- Virginia lawmakers gave final approval Friday to legislation aimed at making absentee voting easier. Here's what to know.
- Public tours of the White House, halted nearly six months ago due to the coronavirus outbreak, are set to resume later this month with new health and safety policies in place. Read more.
- People collecting unemployment insurance in the D.C. region soon will begin seeing the extra $300 President Donald Trump promised — some sooner than others. Read more.
- D.C. Public Schools are seeing a 70% drop in vaccinations among students. Here's more information.
- James Madison University will move primarily to online learning after hundreds of students were diagnosed with COVID-19 less than two weeks after students returned to campus. Read more.
- Dozens of inmates at a West Virginia prison have tested positive for the coronavirus, health officials said. Read more.
- Arlington County police have begun enforcing social distancing in the nightlife area of Clarendon. Read more.
- Montgomery and Prince George's counties are among those that won't enter phase three with the state of Maryland. Here's a roundup of counties in our area.
- Maryland Gov. Larry Hogan said he has authorized all public schools in the state to begin “safely” reopening because state metrics on the coronavirus show improvements. The state “strongly suggests” that local school districts bring students back into schools but cannot force them to do so, Hogan said. Montgomery and Prince George's schools have both affirmed that they are not altering plans to host classes online throughout the first half of the school year.
- Private and parochial schools in Maryland can choose when to reopen after a back-and-forth between county health officials and the governor. Read more.
- Prince George's County revisited its phase two reopening executive order due to an uptick in coronavirus cases, according to the county executive's office.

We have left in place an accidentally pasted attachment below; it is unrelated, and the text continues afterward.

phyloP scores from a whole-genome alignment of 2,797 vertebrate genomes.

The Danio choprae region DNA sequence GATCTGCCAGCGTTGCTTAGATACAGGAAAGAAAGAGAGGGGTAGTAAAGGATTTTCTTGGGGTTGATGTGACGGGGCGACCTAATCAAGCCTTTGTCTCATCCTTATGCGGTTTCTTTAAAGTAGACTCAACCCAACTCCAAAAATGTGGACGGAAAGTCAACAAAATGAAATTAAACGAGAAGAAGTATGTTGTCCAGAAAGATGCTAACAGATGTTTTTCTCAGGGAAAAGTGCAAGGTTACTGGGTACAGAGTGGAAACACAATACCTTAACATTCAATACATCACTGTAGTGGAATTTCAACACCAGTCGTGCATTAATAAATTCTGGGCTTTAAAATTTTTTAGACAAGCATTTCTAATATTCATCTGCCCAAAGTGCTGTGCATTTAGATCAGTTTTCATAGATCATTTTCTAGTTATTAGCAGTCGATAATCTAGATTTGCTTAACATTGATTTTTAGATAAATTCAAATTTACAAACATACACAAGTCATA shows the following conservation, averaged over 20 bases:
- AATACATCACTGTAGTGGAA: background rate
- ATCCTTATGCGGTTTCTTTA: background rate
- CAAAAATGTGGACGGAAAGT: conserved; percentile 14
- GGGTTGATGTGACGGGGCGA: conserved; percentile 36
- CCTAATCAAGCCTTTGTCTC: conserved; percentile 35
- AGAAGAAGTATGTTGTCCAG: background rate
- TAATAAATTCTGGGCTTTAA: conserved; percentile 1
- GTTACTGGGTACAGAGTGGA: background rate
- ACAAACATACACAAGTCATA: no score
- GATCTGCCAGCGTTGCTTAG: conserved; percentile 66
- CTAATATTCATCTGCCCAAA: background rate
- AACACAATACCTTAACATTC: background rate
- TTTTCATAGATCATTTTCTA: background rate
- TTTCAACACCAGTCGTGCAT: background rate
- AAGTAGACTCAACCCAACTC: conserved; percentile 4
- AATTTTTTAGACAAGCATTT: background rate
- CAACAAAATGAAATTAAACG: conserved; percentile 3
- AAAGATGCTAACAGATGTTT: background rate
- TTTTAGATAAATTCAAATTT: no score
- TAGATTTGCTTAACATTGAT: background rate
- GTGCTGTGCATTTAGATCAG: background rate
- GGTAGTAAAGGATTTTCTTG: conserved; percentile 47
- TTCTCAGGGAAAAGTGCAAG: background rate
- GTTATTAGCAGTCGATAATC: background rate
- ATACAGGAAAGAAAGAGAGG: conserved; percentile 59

- Virginia entered phase three reopening on July 1, loosening restrictions on restaurants, stores, gyms and pools. Northam has said more restrictions could be implemented if cases continue to grow.
- Prince George's County entered full phase two on June 23, allowing the MGM Casino and gyms to reopen.
- D.C. entered phase two on June 22, allowing indoor dining, gyms, libraries and houses of worship to reopen with restrictions.
- Montgomery County entered phase two on June 19, reopening with restrictions gyms, houses of worship, indoor dining and retail.
How to Stay Safe
There are ways to lower your risk of catching coronavirus. Here are guidelines from the CDC:
- Wear a snug-fitting mask that covers your nose and mouth.
- Avoid being indoors with people who are not members of your household. The more people you are in contact with, the more likely you are to be exposed to COVID-19. If you are indoors with people you don’t live with, stay at least six feet apart and keep your mask on.
- Wash your hands often, especially after you have been in a public place.
Sophia Barnes, Andrea Swalec and Anisa Holmes contributed to this report
Coronavirus Deaths in Your City and State — and Across the US
These charts use daily coronavirus death data from Johns Hopkins University to show the seven-day moving average of deaths at the city, state and country level.
The impact of coronavirus varies enormously in the United States from one place to another.
Source: Johns Hopkins University.
Credit: Visuals by Amy O’Kruk/NBC, data analysis by Ron Campbell/NBC